Nagra IV-S: interior
I suppose one of the most obvious things that separate the professional instrument from the amateur
'wanabee machine', is how much thought has been given to access, adjustment and ease of
servicing. I am reminded here of my old Ferrograph 5AN tape recorder that needed only two
knurled screws to be undone to get into it's works. It was perhaps rather too easily for un-trained
and inquisitive fingers to risk damaging (themselves or the recorder) that distinguished machine.
The Nagra III here though is a little more difficult, requiring the use of at least a screwdriver to get
into it's guts, though like the Ferrograph it does have a deck mechanism that hinges upwards away
from the electronics and main casing. Once inside one can easily appreciate the care and skill used
in this machine's manufacture, it was remarkably expensive but also remarkably well put together.
Indeed one might conclude that this machine was built to near military standards of construction.
The Nagra III is a single motor transport with belt drive of the supply an take-up reels. The motor
has servo speed regulation and its velocity is sensed by (I believe) capacitive means. Using servo
feedback control of a fairly low inertia low voltage DC motor was very advanced for the time,
certainly amongst the first, or perhaps the very first application of this type of technology to an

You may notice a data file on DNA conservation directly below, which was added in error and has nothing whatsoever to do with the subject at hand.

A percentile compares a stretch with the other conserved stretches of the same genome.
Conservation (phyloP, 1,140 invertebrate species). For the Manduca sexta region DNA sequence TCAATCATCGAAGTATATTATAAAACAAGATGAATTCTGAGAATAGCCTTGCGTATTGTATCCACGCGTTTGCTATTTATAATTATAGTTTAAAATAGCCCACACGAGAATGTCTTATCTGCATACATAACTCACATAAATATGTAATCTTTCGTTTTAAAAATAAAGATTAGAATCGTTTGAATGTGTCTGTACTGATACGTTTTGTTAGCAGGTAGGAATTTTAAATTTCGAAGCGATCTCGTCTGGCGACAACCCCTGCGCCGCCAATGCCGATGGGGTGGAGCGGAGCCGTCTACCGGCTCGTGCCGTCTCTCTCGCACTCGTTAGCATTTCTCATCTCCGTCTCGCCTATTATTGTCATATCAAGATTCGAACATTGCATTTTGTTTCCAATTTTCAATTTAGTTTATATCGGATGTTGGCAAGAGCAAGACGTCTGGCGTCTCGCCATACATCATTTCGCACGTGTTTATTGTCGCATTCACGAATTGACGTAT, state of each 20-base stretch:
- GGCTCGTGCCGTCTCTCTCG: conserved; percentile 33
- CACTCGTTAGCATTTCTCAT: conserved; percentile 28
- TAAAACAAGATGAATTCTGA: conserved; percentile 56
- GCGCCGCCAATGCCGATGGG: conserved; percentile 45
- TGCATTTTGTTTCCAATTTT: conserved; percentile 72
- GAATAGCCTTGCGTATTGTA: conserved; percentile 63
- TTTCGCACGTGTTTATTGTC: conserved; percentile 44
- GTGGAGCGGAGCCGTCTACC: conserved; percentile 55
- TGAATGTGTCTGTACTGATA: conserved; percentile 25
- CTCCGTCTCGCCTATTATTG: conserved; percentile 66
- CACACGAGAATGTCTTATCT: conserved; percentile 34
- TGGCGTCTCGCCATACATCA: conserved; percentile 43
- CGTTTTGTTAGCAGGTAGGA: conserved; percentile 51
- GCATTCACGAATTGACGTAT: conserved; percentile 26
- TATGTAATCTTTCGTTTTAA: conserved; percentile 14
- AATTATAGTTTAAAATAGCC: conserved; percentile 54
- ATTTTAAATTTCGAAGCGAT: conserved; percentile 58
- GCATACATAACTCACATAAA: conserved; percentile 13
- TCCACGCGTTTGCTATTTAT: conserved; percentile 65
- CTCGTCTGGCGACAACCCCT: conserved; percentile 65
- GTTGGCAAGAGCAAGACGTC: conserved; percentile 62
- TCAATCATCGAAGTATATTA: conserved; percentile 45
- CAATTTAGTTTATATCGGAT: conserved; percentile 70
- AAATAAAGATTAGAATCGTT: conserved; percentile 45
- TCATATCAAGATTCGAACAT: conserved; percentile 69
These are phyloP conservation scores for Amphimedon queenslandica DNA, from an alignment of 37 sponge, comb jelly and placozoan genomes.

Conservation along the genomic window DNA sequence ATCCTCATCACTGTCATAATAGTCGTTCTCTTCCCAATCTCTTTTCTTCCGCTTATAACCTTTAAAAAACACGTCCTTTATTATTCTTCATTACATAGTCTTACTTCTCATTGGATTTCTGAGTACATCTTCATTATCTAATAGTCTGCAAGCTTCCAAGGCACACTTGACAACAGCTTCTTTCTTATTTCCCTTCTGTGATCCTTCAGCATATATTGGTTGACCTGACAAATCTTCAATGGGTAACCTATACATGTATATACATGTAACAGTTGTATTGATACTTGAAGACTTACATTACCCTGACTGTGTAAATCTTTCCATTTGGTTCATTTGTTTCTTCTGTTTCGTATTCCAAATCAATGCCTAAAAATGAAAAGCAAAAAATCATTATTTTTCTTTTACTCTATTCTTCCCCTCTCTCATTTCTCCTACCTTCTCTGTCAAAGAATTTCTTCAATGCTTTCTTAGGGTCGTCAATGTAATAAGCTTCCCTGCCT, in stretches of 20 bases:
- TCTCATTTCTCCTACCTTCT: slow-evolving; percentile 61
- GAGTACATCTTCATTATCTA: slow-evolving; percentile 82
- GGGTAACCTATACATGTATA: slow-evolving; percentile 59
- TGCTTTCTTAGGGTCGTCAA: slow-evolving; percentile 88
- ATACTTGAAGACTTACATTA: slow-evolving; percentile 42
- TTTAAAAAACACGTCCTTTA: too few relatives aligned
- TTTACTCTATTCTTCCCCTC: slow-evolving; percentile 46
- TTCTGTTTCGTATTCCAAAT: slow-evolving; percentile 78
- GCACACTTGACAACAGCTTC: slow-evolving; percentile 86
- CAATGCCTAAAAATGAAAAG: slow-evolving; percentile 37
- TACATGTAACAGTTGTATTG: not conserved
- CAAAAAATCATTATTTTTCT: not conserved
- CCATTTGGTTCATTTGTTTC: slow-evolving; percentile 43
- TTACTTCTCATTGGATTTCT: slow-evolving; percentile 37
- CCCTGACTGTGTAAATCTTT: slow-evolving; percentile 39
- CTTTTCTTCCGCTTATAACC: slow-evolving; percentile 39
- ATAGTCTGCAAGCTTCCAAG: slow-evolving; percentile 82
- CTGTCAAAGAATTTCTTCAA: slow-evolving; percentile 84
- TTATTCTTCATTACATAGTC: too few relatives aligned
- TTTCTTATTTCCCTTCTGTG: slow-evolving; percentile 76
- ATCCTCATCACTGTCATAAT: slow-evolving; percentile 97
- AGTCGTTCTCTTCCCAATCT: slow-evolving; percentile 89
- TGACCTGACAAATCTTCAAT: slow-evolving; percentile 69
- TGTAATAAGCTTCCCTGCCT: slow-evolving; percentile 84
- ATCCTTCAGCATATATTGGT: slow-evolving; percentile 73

audio tape recorder. Though as with most innovations once the technology becomes available them
then it is not long before a number of people also get on the bandwagon. A good low voltage DC
servo motor system is of course ideal for a portable tape machine, as a heavy capstan flywheel is
not needed, and the motor should be able to better cope with random machine movements and
varying power supply voltages. Accurate speed control is also vital in film sound recording
applications to maintain 'lip sync', as (in those days) the film camera and the sound recorder would
both free run as independent machines after the clapper board was used.
Most of the electronics are built into the seven screened enclosures. The motor servo system and
the R.F. bias electronics are the un-screened mass of circuitry towards the rear of the machine in
the above photo (the batteries live under this area). This machine was built in the days of
Germanium transistors and because these devices were both physically and electrically rather
delicate they have quite long 'legs' to minimize the possibility of the junctions being damaged by
the heat of the soldering iron. Some of these transistors are also retained on thin metal plates to
(presumably) also help with heat sinking. The electronics of this machine are and interesting
combination of the old and the (then) very new, as they seem to be a transition between the earlier
construction techniques of point to point wiring and the newer ways of the printed circuit. One
may notice that while high quality un-masked glass fiber printed circuit boards are used (printed
solder masks having not yet been invented), many of the components are also wired onto turret
lugs riveted to these PCBs. This indicates that this is a completely hand wired machine, with the
circuit boards 'populated' and soldered manually. Solder masked, reflow soldered circuit board
techniques were yet to be developed, and it was only much later that printed circuits would be
stuffed, soldered and cropped by machine. But not until the very robust, both thermally and
electrically, silicon transistors had been introduced first. The type of electronics used in this
machine very much relied upon largely unsung human (mostly female) dexterity and skill in its
production. Now long gone and replaced by computer controlled robots of course.